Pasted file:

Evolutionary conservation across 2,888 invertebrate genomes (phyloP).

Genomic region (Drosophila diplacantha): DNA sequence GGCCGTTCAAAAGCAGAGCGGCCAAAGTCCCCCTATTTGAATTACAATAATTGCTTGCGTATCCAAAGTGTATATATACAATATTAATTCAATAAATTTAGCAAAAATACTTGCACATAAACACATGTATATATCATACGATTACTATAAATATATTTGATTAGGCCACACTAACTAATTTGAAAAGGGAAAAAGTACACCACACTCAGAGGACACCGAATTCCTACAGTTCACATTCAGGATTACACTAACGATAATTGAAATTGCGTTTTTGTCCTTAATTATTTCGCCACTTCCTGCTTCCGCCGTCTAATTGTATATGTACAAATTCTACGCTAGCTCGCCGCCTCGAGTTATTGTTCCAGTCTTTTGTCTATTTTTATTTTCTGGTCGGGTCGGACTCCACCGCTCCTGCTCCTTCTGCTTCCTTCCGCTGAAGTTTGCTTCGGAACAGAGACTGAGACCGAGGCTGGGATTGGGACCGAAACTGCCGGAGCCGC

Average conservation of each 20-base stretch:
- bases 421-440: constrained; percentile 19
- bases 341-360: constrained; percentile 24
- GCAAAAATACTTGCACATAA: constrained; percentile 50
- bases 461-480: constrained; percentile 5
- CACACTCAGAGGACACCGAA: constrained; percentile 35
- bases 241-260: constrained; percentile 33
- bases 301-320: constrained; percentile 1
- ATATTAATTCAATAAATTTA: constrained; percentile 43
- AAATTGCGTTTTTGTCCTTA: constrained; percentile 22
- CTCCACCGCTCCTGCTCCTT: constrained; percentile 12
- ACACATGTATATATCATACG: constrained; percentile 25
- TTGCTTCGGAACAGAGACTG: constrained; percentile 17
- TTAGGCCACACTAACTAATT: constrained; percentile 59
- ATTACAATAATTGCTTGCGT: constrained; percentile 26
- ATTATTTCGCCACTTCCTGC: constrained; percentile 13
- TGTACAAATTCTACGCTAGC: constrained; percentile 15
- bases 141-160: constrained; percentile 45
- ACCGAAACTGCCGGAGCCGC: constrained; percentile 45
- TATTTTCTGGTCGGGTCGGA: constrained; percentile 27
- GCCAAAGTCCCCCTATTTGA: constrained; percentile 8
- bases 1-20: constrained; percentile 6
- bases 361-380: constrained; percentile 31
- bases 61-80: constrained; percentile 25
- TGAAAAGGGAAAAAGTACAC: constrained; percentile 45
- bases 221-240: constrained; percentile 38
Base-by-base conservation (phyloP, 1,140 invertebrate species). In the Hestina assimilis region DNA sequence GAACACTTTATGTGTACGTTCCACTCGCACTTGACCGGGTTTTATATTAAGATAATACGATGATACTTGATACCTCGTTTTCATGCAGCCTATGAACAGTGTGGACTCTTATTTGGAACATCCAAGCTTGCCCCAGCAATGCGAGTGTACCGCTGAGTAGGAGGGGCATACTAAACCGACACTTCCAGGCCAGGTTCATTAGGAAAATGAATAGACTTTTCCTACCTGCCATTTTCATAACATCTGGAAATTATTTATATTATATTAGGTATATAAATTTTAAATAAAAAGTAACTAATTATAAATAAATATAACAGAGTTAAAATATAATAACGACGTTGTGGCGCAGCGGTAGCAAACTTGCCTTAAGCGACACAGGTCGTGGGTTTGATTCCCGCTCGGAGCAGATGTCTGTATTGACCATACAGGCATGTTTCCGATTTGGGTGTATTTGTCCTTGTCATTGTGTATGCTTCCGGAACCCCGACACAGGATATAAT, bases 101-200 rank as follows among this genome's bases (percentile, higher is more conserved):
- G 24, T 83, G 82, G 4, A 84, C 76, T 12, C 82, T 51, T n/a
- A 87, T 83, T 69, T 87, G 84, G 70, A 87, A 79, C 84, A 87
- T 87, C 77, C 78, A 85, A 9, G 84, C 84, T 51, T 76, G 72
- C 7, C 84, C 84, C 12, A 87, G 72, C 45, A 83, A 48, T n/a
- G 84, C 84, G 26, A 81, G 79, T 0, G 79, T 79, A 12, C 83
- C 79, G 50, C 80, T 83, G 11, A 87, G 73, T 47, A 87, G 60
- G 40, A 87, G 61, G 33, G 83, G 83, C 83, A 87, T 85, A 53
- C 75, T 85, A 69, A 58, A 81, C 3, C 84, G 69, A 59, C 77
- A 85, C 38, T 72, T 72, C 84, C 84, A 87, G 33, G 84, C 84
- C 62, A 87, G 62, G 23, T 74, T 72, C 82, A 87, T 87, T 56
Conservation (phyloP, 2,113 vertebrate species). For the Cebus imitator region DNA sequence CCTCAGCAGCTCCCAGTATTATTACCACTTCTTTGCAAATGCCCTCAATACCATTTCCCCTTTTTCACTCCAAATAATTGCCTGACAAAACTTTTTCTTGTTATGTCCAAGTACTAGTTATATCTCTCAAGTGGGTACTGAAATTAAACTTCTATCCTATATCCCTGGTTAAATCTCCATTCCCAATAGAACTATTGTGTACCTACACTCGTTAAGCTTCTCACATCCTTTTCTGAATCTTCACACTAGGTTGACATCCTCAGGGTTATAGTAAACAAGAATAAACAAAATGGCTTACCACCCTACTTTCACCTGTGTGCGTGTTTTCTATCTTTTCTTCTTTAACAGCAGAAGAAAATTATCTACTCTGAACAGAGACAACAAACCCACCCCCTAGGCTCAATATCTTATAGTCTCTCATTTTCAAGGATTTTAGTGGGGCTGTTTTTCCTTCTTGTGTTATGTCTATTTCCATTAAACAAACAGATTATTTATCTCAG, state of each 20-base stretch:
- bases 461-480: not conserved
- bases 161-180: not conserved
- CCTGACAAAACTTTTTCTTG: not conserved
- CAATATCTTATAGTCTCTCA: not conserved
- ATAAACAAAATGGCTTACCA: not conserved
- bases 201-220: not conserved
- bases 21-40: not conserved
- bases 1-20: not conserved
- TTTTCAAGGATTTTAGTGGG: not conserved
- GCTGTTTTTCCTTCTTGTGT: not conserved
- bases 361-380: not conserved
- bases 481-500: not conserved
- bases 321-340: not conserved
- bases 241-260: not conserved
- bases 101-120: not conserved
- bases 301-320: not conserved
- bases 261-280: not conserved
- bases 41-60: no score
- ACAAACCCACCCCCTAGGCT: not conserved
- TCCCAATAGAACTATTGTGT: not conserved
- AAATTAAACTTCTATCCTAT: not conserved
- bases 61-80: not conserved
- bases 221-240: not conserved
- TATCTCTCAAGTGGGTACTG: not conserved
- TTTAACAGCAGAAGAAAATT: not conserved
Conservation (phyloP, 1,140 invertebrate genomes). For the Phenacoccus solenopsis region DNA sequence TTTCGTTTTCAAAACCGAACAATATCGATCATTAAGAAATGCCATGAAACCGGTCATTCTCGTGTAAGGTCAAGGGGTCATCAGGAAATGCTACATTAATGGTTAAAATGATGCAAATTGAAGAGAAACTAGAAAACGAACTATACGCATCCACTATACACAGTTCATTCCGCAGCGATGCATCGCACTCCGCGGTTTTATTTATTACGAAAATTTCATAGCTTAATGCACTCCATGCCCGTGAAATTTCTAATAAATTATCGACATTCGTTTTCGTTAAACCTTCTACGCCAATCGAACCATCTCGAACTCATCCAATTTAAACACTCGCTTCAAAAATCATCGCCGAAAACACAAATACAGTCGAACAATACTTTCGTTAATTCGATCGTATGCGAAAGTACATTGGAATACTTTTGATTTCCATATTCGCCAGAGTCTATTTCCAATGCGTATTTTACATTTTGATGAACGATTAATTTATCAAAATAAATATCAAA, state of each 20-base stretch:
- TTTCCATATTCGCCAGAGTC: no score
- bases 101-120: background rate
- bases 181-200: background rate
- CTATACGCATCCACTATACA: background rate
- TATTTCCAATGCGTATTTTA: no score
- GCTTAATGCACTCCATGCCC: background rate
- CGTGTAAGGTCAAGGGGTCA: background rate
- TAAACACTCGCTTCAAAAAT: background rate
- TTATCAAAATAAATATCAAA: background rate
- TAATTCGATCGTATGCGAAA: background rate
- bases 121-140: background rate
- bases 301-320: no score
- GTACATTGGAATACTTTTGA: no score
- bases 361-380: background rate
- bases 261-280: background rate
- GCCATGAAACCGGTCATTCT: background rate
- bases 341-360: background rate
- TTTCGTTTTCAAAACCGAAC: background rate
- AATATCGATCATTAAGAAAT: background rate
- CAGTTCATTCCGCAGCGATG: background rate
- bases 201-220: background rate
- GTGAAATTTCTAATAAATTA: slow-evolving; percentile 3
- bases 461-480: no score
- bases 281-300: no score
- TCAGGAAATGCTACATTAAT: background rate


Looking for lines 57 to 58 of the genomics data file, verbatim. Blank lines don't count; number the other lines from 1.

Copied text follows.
- bases 261-280: not conserved
- bases 41-60: no score